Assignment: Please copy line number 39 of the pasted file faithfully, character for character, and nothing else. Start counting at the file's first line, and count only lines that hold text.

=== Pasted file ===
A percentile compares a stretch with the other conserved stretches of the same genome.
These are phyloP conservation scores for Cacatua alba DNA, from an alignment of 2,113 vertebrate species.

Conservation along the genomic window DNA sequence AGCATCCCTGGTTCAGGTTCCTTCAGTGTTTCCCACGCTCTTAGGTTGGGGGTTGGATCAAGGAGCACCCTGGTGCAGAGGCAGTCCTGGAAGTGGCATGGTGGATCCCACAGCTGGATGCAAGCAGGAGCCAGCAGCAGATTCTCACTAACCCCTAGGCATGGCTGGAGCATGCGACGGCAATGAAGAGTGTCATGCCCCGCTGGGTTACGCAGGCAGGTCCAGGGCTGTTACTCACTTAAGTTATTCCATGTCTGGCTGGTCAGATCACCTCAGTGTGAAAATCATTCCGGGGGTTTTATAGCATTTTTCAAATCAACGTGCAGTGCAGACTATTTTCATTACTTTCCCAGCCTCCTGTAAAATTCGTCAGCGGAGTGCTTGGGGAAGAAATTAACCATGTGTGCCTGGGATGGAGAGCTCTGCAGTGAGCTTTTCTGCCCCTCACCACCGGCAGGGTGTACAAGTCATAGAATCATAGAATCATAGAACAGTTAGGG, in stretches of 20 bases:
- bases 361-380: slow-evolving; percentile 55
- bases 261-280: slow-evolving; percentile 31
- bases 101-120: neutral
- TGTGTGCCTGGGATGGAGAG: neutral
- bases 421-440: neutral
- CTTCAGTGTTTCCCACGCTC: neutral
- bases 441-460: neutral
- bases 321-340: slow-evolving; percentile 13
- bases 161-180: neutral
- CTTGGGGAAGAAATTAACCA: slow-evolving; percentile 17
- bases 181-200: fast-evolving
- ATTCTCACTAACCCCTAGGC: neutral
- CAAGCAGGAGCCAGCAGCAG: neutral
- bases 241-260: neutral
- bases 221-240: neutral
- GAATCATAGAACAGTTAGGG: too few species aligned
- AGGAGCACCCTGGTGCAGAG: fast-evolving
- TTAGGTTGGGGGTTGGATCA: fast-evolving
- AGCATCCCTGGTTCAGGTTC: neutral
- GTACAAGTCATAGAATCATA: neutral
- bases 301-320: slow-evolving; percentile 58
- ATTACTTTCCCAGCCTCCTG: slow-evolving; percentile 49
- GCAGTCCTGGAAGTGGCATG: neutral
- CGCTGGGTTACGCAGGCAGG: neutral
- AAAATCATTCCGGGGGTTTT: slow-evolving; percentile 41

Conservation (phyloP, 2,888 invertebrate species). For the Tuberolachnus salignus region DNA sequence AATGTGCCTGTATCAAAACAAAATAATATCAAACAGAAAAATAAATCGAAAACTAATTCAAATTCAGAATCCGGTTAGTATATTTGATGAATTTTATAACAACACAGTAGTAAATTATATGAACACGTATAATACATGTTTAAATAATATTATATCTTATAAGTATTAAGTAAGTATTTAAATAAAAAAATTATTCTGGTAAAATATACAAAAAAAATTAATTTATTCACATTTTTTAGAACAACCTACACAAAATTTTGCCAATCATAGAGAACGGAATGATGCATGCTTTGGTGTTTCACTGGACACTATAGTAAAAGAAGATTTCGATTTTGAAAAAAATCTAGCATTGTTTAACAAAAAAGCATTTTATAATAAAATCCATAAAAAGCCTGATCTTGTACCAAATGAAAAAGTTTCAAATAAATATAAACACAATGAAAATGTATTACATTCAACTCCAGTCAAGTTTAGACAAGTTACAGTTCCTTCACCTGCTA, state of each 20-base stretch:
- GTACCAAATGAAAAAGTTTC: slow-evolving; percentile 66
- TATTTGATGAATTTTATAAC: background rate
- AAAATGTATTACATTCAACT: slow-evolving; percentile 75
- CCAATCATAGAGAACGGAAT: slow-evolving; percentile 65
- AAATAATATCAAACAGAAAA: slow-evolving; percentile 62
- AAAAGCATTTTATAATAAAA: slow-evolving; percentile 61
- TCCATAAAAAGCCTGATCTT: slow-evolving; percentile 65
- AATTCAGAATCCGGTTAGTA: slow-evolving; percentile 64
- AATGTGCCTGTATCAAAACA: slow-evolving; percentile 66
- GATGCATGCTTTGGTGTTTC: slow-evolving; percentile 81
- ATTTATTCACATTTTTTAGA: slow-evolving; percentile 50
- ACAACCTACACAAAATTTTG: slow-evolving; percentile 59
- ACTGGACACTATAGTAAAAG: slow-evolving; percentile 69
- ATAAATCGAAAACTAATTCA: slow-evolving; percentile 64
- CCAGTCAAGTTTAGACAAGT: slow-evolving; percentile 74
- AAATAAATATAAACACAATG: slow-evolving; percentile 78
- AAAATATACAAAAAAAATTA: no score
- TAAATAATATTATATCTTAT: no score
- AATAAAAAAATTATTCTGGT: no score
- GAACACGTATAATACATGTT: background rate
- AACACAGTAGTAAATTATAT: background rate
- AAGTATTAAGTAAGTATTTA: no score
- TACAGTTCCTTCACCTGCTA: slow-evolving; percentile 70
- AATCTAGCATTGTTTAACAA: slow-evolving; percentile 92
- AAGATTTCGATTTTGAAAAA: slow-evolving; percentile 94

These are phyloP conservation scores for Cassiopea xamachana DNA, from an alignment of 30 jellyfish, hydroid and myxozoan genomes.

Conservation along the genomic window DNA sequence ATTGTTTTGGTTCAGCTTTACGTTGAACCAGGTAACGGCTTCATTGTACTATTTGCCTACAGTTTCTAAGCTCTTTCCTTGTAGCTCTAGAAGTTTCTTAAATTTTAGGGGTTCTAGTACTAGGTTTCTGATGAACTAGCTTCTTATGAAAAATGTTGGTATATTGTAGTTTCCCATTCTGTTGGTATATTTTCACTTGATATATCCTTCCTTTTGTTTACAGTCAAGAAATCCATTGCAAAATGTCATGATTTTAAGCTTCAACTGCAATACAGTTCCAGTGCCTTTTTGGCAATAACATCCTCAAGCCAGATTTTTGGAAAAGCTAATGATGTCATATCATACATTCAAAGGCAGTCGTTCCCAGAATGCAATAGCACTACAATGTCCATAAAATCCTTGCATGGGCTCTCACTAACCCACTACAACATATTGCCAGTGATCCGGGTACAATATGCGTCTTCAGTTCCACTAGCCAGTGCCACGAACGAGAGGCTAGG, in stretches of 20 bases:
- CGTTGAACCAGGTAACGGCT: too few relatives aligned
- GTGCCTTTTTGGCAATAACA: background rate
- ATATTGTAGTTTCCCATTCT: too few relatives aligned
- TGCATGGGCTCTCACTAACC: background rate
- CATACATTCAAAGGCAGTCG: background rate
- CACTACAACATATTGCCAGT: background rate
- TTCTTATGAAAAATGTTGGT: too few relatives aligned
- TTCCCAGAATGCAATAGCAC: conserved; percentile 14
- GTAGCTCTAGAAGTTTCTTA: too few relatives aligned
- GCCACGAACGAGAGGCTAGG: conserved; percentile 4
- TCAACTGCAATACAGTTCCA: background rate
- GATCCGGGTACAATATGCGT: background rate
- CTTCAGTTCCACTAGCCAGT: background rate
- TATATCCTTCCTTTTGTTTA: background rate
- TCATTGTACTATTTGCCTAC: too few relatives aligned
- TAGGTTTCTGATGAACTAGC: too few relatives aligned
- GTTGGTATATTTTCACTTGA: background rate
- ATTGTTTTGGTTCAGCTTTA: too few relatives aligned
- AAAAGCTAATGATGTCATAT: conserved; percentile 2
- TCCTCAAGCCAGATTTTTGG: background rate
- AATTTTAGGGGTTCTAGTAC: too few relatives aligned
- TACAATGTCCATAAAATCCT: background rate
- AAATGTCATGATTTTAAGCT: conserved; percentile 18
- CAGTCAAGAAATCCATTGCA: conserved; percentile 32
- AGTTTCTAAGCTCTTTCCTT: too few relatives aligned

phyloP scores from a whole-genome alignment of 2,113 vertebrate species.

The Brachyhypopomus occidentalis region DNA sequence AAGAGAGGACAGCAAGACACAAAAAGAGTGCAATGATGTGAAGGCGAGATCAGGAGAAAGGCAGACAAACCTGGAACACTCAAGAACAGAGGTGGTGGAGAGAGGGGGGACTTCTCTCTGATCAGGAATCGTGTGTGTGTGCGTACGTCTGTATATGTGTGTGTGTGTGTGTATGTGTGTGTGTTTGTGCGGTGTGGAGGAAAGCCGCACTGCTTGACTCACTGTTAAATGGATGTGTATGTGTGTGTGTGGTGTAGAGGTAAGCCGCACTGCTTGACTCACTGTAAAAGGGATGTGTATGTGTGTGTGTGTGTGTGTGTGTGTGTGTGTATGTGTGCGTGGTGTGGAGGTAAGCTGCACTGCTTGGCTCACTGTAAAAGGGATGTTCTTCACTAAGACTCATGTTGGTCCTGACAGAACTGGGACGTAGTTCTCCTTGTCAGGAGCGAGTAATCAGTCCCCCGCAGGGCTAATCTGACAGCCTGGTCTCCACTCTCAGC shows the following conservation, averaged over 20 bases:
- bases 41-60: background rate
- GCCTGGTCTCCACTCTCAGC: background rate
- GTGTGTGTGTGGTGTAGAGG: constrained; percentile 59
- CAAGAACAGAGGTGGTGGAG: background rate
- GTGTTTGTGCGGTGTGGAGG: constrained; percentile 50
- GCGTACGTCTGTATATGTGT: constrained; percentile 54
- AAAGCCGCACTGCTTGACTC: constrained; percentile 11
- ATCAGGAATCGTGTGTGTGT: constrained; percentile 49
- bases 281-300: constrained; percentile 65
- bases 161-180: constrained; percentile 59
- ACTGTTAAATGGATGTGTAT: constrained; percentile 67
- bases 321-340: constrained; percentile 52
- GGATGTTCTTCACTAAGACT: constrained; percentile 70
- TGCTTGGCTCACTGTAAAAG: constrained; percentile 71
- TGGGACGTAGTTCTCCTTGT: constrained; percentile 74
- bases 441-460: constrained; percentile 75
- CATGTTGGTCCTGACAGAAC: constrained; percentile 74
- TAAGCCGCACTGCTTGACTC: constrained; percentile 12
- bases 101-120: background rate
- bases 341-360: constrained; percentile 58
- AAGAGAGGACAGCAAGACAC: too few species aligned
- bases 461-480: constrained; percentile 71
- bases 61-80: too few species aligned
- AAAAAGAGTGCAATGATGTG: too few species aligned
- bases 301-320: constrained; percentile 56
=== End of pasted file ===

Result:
- GATGCATGCTTTGGTGTTTC: slow-evolving; percentile 81